Weekly Business Insights from Top Ten Business Magazines | Week 327
Extractive summaries and key takeaways from the articles curated from TOP TEN BUSINESS MAGAZINES to promote informed business decision-making | Since September 2017 | Week 327 | December 15-21, 2023
Strategy & Business Model Section 1
Why do organizations have COOs?
Mckinsey & Company | December 6, 2023
Extractive Summary of the Article | Listen
The COO is often the unsung hero of the C-suite. In 2000, 48 percent of Fortune 500 and S&P 500 companies had a COO. By 2018, that number had dropped to 32 percent. But the COO role is making a comeback. As of 2022, 40 percent of leading companies have a COO, with financial and energy sectors leading the way at 48 percent. They are often leading contenders for the top job: in 2021, nearly 27 percent of CEOs in Fortune 500 and S&P 500 companies were promoted from the COO role, more than from any other internal position. In 2022, the authors spoke with several current and former COOs to understand the most critical skills they needed to manage the challenges they faced in their roles. Majore five among them are:
- Get (way) better at anticipating change. Upheaval is now the norm—both globally and locally. Companies, and their operations leads, need to be prepared for any disruptive event, no matter how far-fetched.
- Collaborate with other key functions and help shape the agenda. Cross-functional engagement is key for COOs, especially when it comes to sales and marketing. An understanding of the customer value proposition is essential for operations leaders, and a close relationship between operations and marketing functions can deliver better customer experience.
- Engage effectively with boards. Since the pandemic, boards of directors have developed a greater appreciation for close collaboration with top-management teams. COOs should take advantage of this opportunity to raise the operations profile to the board.
- Drive operational excellence culturally and technologically. Operational excellence is especially difficult in volatile environments—like the one we’re experiencing today.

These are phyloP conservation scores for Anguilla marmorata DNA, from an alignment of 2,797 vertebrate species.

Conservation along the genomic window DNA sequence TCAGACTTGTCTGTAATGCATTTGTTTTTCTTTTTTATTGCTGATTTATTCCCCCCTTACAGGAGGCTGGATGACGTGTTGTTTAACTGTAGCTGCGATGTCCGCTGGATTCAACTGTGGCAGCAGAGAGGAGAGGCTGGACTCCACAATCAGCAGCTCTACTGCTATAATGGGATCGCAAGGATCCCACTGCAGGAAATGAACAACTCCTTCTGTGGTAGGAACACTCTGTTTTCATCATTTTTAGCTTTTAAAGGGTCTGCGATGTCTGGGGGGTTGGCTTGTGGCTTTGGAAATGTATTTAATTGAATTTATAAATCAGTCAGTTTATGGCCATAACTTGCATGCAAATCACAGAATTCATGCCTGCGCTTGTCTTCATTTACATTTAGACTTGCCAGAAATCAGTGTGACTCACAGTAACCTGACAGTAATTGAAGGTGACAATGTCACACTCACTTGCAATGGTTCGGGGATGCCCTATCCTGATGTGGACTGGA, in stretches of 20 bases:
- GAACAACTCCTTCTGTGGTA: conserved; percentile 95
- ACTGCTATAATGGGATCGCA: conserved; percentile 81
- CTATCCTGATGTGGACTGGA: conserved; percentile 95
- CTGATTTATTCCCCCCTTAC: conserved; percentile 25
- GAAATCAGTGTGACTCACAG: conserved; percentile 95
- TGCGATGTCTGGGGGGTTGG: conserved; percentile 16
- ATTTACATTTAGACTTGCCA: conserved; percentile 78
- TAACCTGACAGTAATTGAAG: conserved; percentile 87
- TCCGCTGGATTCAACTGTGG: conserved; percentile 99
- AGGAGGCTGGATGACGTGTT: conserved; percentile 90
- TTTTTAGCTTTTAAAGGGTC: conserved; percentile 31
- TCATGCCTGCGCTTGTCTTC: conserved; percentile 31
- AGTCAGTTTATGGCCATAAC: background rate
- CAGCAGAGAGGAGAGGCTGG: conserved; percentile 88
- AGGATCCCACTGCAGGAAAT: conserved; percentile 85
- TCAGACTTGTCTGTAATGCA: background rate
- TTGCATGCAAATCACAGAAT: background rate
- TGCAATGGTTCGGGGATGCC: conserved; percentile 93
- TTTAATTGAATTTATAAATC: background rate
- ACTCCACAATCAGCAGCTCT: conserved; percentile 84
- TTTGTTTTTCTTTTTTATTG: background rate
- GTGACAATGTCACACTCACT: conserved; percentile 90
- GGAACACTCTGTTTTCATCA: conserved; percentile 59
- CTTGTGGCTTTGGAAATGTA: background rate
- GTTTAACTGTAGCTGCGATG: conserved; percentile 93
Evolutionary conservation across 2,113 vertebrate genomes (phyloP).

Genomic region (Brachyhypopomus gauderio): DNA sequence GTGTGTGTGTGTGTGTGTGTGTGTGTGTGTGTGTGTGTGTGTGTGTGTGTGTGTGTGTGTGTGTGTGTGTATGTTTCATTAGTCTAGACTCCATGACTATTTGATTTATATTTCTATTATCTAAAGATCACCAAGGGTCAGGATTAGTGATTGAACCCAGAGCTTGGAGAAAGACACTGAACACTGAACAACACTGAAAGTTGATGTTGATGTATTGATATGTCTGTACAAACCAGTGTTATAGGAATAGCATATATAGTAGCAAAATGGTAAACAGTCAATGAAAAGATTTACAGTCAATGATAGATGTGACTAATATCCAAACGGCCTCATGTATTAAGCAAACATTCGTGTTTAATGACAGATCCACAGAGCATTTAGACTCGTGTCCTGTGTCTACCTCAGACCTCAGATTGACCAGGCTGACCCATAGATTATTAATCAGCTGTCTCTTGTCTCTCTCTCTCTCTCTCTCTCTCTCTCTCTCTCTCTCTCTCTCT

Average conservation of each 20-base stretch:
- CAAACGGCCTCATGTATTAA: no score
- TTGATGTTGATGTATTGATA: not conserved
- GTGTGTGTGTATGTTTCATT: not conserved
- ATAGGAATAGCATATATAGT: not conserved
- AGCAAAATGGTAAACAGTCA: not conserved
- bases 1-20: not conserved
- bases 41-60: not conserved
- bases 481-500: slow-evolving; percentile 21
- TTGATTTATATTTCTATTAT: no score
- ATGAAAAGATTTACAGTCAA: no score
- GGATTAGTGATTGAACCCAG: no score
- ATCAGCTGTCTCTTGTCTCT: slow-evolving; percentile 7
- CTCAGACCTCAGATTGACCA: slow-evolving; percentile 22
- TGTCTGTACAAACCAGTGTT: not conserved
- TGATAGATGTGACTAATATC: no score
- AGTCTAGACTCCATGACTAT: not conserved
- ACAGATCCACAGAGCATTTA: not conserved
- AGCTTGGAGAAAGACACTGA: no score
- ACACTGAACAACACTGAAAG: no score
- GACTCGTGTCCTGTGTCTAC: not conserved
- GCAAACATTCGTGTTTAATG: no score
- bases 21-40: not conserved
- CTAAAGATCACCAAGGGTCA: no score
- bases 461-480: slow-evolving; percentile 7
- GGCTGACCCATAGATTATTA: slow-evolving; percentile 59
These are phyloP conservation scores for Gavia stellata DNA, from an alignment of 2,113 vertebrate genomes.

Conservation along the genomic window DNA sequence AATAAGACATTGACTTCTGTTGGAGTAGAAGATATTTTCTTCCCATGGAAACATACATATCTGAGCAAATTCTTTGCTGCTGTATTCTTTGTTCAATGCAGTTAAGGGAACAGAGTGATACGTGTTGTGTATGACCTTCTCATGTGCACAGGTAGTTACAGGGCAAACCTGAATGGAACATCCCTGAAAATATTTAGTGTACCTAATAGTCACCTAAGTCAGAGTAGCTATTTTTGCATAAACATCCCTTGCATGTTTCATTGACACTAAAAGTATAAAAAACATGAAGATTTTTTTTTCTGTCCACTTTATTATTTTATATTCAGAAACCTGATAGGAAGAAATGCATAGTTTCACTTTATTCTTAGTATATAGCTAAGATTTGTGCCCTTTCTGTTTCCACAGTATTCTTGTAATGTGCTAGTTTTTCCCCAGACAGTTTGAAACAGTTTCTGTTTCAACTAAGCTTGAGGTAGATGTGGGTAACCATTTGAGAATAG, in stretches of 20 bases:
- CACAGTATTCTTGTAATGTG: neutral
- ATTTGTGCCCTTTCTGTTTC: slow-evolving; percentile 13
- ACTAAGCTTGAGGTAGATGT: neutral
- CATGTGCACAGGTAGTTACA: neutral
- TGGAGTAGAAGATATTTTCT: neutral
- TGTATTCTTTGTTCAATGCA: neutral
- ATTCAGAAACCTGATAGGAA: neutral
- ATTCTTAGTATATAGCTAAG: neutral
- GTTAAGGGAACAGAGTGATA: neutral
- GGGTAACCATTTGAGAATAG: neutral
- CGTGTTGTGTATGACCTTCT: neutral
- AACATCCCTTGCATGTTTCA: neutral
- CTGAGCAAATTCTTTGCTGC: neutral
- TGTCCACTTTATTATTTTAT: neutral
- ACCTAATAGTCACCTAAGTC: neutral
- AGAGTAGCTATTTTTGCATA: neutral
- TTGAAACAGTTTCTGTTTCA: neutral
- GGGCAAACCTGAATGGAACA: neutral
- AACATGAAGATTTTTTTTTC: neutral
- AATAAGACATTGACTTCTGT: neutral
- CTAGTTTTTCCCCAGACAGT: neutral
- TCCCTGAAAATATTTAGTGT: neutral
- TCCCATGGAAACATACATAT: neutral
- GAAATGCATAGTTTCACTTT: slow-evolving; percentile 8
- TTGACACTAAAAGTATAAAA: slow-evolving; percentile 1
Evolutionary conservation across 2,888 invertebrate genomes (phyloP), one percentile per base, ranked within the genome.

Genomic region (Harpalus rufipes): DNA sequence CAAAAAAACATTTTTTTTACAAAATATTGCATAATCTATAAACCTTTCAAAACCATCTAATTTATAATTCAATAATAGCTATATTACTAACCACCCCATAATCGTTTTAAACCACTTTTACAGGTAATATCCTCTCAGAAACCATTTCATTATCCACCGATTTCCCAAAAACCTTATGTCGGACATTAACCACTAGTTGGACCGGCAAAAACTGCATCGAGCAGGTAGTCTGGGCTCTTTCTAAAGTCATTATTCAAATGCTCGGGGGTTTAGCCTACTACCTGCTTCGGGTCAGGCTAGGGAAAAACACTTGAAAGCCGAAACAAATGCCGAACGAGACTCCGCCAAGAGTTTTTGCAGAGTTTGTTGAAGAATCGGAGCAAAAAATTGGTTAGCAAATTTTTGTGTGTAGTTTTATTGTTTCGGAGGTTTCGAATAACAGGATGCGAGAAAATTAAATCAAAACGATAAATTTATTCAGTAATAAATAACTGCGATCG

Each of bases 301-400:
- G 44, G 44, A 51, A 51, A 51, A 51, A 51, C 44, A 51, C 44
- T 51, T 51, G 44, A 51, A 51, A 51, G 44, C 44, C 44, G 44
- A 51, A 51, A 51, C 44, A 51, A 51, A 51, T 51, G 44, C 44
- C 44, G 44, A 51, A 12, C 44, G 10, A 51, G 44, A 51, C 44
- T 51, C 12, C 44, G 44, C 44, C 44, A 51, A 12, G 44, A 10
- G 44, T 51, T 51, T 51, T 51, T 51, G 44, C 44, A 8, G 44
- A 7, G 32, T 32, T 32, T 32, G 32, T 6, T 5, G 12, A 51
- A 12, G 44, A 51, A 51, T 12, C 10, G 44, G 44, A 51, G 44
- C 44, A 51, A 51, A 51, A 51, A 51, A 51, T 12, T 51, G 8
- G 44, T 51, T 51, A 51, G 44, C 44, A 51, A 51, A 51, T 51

- Manage talent creatively. In the wake of the pandemic, COOs are confronting a new set of talent-related challenges. It’s up to them to provide pleasant working conditions, meet employee needs, ensure diversity and equity in the workplace, and create an appealing corporate culture.
The COO agenda guides COO actions, helps the COO focus on things only they can do, and tests whether investments are being made in the right places. Each COO agenda’s core elements will vary by company and context, but the primary elements should include the following: Vision, Plan and execution, Stakeholder engagement, Organization and talent, and Personal operating model.
A vision without a plan is just a wish—progress is unlikely to happen by itself. A solid plan is essential for moving forward. To build a robust plan, COOs should ask themselves the five following series of questions, corresponding to the five above core agenda elements:
- Operations: What is the organization’s current performance and capability? What will it take to achieve performance aligned with the vision?
- Stakeholders: What are the expectations of the CEO and other members of the C-suite? What about the board, employees, and customers?
- Culture: What is the organization’s culture, and does it need to adapt or change? How can I influence those changes?
- Team: Are the right team members in the right roles? Does the organizational structure support the operational requirements necessary to achieve the vision?
- Yourself: What are my strengths and weaknesses? Am I meeting the requirements of my role?
3 key takeaways from the article
- The COO is often the unsung hero of the C-suite. In 2000, 48 percent of Fortune 500 and S&P 500 companies had a COO. By 2018, that number had dropped to 32 percent. But the COO role is making a comeback. They are often leading contenders for the top job.
- Five most critical skills COO needed to manage the challenges they faced in their roles: get (way) better at anticipating change, collaborate with other key functions and help shape the agenda, engage effectively with boards, Drive operational excellence culturally and technologically, and Manage talent creatively.
- Each COO agenda’s core elements will vary by company and context, but the primary elements should include the following: Vision, Plan and execution, Stakeholder engagement, Organization and talent, and Personal operating model. To build a robust plan, COOs should ask themselves series of questions related to the the following five areas: operations, stakeholders, culture, team, and yourself.
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Topics: COO, Operations, Strategy